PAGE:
These various moving parts suggest that it would make far more sense for the Giants and Pierre-Paul to work cooperatively toward finding a solution, with a clear understanding as to whether the Giants would or wouldn’t pay Pierre-Paul while on NFI being the most important factor in their talks. While the most important factor for Pierre-Paul currently remains getting himself healthy, a complicated situation looms in September, with more than $870,000 on the line, each and every week.
Mariota’s accuracy and overall feel for the offense left Jefferson feeling “giddy” about the future of the offense with Mariota at the controls and he’s not the only one feeling good about the rookie’s ability to put his teammates in position to succeed. Wide receiver Harry Douglas said that Mariota has shown “unbelievable accuracy” that he thinks will lead to bigger gains after the catch for him and his fellow receivers.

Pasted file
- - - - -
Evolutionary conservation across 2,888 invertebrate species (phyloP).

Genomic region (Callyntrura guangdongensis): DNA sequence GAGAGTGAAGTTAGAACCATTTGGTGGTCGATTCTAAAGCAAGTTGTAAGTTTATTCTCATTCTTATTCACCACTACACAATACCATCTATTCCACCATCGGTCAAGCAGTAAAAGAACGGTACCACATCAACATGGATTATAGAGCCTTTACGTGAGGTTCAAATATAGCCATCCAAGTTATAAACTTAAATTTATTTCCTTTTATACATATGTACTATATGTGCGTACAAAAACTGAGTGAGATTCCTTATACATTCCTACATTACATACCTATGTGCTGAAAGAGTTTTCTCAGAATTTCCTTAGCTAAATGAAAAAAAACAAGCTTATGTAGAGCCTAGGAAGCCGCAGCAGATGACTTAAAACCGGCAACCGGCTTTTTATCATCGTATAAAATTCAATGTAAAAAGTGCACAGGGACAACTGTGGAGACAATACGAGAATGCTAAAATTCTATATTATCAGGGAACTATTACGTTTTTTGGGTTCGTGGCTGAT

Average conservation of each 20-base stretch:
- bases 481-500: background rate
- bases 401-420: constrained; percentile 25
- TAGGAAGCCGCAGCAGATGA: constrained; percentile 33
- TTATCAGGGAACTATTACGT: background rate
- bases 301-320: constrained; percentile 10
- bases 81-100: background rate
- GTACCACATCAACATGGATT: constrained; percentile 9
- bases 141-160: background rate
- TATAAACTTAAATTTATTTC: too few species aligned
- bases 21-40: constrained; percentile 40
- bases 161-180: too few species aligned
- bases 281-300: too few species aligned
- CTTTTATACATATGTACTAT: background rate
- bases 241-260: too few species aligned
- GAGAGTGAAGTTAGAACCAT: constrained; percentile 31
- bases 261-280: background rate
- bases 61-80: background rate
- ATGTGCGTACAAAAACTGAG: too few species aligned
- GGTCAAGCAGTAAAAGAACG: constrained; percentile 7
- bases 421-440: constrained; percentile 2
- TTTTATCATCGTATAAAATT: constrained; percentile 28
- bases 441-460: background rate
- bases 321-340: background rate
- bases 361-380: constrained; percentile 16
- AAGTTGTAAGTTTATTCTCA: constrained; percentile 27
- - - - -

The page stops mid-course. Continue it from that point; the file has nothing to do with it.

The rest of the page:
“If you have an accurate quarterback, it allows us to get more yards after that catch,” Douglas said, via Paul Kuharsky of ESPN.com. “And that’s one thing that makes a receiver dynamic — first being able to catch the ball and then being able to do some things with it after you catch it. I feel like [to this point] Marcus has done everything he needs to do to get the ball to his receivers.”
Kuharsky points out that a high completion percentage and yards after the catch totals don’t always go hand in hand and that they don’t always lead to great offenses when they are linked, as evidenced by Pittsburgh and Washington finishing in the top five of both categories last season. That may be the case, but it’s hard to see the Titans getting any better on offense if they aren’t a more accurate team throwing the ball and that’s obviously going to have almost everything to do with Mariota’s performance.